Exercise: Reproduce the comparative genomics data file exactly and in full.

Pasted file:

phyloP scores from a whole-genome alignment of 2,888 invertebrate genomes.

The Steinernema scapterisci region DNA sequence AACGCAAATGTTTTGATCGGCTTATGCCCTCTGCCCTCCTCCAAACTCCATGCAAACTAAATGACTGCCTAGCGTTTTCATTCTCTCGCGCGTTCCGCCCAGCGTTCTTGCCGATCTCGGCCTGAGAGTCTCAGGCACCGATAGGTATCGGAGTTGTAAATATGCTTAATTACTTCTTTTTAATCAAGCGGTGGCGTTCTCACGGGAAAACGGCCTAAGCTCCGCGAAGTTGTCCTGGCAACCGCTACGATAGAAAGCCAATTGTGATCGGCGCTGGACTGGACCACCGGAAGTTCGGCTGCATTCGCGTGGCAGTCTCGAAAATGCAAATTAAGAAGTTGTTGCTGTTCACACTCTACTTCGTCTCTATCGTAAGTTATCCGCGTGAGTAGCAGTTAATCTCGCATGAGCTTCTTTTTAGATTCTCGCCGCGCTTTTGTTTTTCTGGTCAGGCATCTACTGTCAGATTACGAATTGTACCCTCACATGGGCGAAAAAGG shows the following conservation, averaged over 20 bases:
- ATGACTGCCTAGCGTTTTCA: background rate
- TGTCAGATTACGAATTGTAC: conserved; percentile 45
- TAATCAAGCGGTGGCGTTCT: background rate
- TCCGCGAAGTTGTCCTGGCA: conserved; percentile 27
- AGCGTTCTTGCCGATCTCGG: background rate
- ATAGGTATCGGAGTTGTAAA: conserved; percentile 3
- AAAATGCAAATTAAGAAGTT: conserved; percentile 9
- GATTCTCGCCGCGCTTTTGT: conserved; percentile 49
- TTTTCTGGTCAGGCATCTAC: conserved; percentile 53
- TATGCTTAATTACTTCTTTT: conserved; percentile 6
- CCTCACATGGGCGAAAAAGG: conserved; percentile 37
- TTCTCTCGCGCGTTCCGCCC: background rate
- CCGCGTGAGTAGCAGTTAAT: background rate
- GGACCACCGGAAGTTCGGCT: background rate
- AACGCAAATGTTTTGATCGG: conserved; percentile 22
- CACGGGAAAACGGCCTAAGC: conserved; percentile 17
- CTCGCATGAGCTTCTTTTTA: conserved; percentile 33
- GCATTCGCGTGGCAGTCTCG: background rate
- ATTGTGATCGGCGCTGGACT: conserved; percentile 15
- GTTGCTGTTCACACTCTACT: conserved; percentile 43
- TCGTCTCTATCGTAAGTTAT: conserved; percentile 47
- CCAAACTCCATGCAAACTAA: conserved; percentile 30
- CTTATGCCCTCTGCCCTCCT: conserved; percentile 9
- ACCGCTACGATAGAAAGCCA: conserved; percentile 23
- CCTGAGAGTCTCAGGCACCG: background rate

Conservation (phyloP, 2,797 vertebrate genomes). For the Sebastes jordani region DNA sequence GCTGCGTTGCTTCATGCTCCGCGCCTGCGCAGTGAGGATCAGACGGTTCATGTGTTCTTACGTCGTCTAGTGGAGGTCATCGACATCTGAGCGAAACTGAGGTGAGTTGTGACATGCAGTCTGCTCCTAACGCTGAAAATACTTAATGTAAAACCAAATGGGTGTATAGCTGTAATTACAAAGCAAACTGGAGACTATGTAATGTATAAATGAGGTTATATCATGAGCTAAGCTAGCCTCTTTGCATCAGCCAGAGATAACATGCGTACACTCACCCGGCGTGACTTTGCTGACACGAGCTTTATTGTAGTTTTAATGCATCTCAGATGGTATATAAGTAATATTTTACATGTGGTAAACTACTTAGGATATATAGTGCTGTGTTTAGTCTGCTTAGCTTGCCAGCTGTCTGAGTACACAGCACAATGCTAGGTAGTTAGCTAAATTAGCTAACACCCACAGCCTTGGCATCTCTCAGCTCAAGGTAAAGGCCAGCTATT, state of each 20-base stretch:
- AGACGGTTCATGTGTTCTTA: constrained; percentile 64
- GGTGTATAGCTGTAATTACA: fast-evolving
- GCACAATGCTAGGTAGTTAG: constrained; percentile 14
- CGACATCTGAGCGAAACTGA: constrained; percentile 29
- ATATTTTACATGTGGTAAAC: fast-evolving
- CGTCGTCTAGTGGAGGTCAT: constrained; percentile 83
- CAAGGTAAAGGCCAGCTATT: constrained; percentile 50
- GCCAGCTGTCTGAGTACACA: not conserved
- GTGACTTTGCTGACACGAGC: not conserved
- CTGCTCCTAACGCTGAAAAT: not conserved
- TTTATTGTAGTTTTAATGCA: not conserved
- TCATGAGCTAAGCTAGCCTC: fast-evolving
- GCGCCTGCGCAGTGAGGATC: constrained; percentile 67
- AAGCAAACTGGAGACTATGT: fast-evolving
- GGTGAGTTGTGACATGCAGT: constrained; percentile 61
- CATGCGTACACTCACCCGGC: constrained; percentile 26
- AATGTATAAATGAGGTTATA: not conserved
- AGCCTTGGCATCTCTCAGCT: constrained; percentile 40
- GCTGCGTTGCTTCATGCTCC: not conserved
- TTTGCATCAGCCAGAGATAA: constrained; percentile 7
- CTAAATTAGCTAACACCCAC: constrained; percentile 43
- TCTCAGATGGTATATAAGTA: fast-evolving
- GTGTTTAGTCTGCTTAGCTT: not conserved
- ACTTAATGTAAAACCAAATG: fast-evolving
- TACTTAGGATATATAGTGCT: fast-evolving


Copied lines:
phyloP scores from a whole-genome alignment of 2,888 invertebrate genomes.

The Steinernema scapterisci region DNA sequence AACGCAAATGTTTTGATCGGCTTATGCCCTCTGCCCTCCTCCAAACTCCATGCAAACTAAATGACTGCCTAGCGTTTTCATTCTCTCGCGCGTTCCGCCCAGCGTTCTTGCCGATCTCGGCCTGAGAGTCTCAGGCACCGATAGGTATCGGAGTTGTAAATATGCTTAATTACTTCTTTTTAATCAAGCGGTGGCGTTCTCACGGGAAAACGGCCTAAGCTCCGCGAAGTTGTCCTGGCAACCGCTACGATAGAAAGCCAATTGTGATCGGCGCTGGACTGGACCACCGGAAGTTCGGCTGCATTCGCGTGGCAGTCTCGAAAATGCAAATTAAGAAGTTGTTGCTGTTCACACTCTACTTCGTCTCTATCGTAAGTTATCCGCGTGAGTAGCAGTTAATCTCGCATGAGCTTCTTTTTAGATTCTCGCCGCGCTTTTGTTTTTCTGGTCAGGCATCTACTGTCAGATTACGAATTGTACCCTCACATGGGCGAAAAAGG shows the following conservation, averaged over 20 bases:
- ATGACTGCCTAGCGTTTTCA: background rate
- TGTCAGATTACGAATTGTAC: conserved; percentile 45
- TAATCAAGCGGTGGCGTTCT: background rate
- TCCGCGAAGTTGTCCTGGCA: conserved; percentile 27
- AGCGTTCTTGCCGATCTCGG: background rate
- ATAGGTATCGGAGTTGTAAA: conserved; percentile 3
- AAAATGCAAATTAAGAAGTT: conserved; percentile 9
- GATTCTCGCCGCGCTTTTGT: conserved; percentile 49
- TTTTCTGGTCAGGCATCTAC: conserved; percentile 53
- TATGCTTAATTACTTCTTTT: conserved; percentile 6
- CCTCACATGGGCGAAAAAGG: conserved; percentile 37
- TTCTCTCGCGCGTTCCGCCC: background rate
- CCGCGTGAGTAGCAGTTAAT: background rate
- GGACCACCGGAAGTTCGGCT: background rate
- AACGCAAATGTTTTGATCGG: conserved; percentile 22
- CACGGGAAAACGGCCTAAGC: conserved; percentile 17
- CTCGCATGAGCTTCTTTTTA: conserved; percentile 33
- GCATTCGCGTGGCAGTCTCG: background rate
- ATTGTGATCGGCGCTGGACT: conserved; percentile 15
- GTTGCTGTTCACACTCTACT: conserved; percentile 43
- TCGTCTCTATCGTAAGTTAT: conserved; percentile 47
- CCAAACTCCATGCAAACTAA: conserved; percentile 30
- CTTATGCCCTCTGCCCTCCT: conserved; percentile 9
- ACCGCTACGATAGAAAGCCA: conserved; percentile 23
- CCTGAGAGTCTCAGGCACCG: background rate

Conservation (phyloP, 2,797 vertebrate genomes). For the Sebastes jordani region DNA sequence GCTGCGTTGCTTCATGCTCCGCGCCTGCGCAGTGAGGATCAGACGGTTCATGTGTTCTTACGTCGTCTAGTGGAGGTCATCGACATCTGAGCGAAACTGAGGTGAGTTGTGACATGCAGTCTGCTCCTAACGCTGAAAATACTTAATGTAAAACCAAATGGGTGTATAGCTGTAATTACAAAGCAAACTGGAGACTATGTAATGTATAAATGAGGTTATATCATGAGCTAAGCTAGCCTCTTTGCATCAGCCAGAGATAACATGCGTACACTCACCCGGCGTGACTTTGCTGACACGAGCTTTATTGTAGTTTTAATGCATCTCAGATGGTATATAAGTAATATTTTACATGTGGTAAACTACTTAGGATATATAGTGCTGTGTTTAGTCTGCTTAGCTTGCCAGCTGTCTGAGTACACAGCACAATGCTAGGTAGTTAGCTAAATTAGCTAACACCCACAGCCTTGGCATCTCTCAGCTCAAGGTAAAGGCCAGCTATT, state of each 20-base stretch:
- AGACGGTTCATGTGTTCTTA: constrained; percentile 64
- GGTGTATAGCTGTAATTACA: fast-evolving
- GCACAATGCTAGGTAGTTAG: constrained; percentile 14
- CGACATCTGAGCGAAACTGA: constrained; percentile 29
- ATATTTTACATGTGGTAAAC: fast-evolving
- CGTCGTCTAGTGGAGGTCAT: constrained; percentile 83
- CAAGGTAAAGGCCAGCTATT: constrained; percentile 50
- GCCAGCTGTCTGAGTACACA: not conserved
- GTGACTTTGCTGACACGAGC: not conserved
- CTGCTCCTAACGCTGAAAAT: not conserved
- TTTATTGTAGTTTTAATGCA: not conserved
- TCATGAGCTAAGCTAGCCTC: fast-evolving
- GCGCCTGCGCAGTGAGGATC: constrained; percentile 67
- AAGCAAACTGGAGACTATGT: fast-evolving
- GGTGAGTTGTGACATGCAGT: constrained; percentile 61
- CATGCGTACACTCACCCGGC: constrained; percentile 26
- AATGTATAAATGAGGTTATA: not conserved
- AGCCTTGGCATCTCTCAGCT: constrained; percentile 40
- GCTGCGTTGCTTCATGCTCC: not conserved
- TTTGCATCAGCCAGAGATAA: constrained; percentile 7
- CTAAATTAGCTAACACCCAC: constrained; percentile 43
- TCTCAGATGGTATATAAGTA: fast-evolving
- GTGTTTAGTCTGCTTAGCTT: not conserved
- ACTTAATGTAAAACCAAATG: fast-evolving
- TACTTAGGATATATAGTGCT: fast-evolving